Airbus A380 Finds New Life as Hydrogen Engine Demonstrator


The French aerospace giant announced a new partnership with CFM International to use the giant airframe to test fly a hydrogen-powered engine, hoping to bring it into service in 13 years.


Partnership Looks to Adapt GE Engine for Hydrogen for A380 Test Flights

The partnership between Airbus and CFM – itself a joint venture between GE Aviation and Safran Aircraft Engines – will see the two companies work together to create an engine powered by hydrogen instead of traditional fuels. CFM will provide the powerplant, which will then be mounted on an Airbus A380 airframe.


The engine will be based on a GE Passport, currently featured on the Bombardier Global 7500. CFM will work to fit the powerplant’s combustor, fuel system and control system to work with hydrogen fuel. Once complete, it will be mounted on the first A380 to come off the production line: A380 MSN1.


“This is the most significant step undertaken at Airbus to usher in a new era of hydrogen-powered flight since the unveiling of our ZEROe concepts back in September 2020,” Sabine Klauke, Airbus chief technical officer, said in a press release. “By leveraging the expertise of American and European engine manufacturers to make progress on hydrogen combustion technology, this international partnership sends a clear message that our industry is committed to making zero-emission flight a reality.”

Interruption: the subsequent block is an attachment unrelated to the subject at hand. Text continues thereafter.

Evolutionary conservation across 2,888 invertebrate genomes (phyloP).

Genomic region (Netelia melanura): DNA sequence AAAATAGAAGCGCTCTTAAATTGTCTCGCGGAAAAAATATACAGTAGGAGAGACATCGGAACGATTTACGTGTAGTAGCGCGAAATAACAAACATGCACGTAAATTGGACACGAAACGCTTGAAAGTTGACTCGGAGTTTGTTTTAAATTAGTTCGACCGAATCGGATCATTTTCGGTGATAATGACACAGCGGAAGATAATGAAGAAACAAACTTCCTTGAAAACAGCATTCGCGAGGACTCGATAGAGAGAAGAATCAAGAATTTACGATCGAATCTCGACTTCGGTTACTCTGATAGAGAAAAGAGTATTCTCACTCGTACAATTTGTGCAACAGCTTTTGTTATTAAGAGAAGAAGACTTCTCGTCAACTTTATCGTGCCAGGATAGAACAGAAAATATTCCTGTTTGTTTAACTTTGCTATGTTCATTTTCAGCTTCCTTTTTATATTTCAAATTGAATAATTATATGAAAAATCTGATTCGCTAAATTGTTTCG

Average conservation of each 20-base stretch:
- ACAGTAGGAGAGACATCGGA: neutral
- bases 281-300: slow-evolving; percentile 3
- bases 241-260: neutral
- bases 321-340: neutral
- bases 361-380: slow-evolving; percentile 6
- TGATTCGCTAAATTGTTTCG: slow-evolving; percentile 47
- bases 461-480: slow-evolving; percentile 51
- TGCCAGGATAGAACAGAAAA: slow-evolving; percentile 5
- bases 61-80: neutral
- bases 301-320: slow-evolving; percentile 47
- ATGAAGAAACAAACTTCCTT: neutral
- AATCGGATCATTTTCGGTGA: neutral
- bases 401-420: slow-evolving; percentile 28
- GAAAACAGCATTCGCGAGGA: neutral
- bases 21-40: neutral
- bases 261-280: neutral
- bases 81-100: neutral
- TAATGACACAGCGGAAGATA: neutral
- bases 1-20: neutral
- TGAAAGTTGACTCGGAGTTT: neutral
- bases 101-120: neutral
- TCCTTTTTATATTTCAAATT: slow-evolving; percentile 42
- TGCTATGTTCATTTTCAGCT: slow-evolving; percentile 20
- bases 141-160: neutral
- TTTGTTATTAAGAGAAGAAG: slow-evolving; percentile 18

The smaller GE Passport engine was selected for the test because of its size, turbo machinery and fuel flow capacity. After an extensive ground testing platform, it will be mounted towards the rear of A380 MSN1 to test both emissions and contrails from the engine. It is unclear when the smaller engine will get its first flight aboard the A380.


Airbus-CFM Venture Latest Attempt to Reduce Aviation Carbon Footprint

Both Airbus and CFM are signatories to the Air Transport Action Group goal of bringing the aviation industry to net-zero carbon emissions by 2050, with this project the latest attempt to cut the industry’s dependence on fossil fuels. In 2021, United Airlines announced an investment in air mobility company Archer to develop electric air taxis to deliver passengers to hub airports.


Feature image courtesy: Airbus S.A.S.

Source: frugal travel guy

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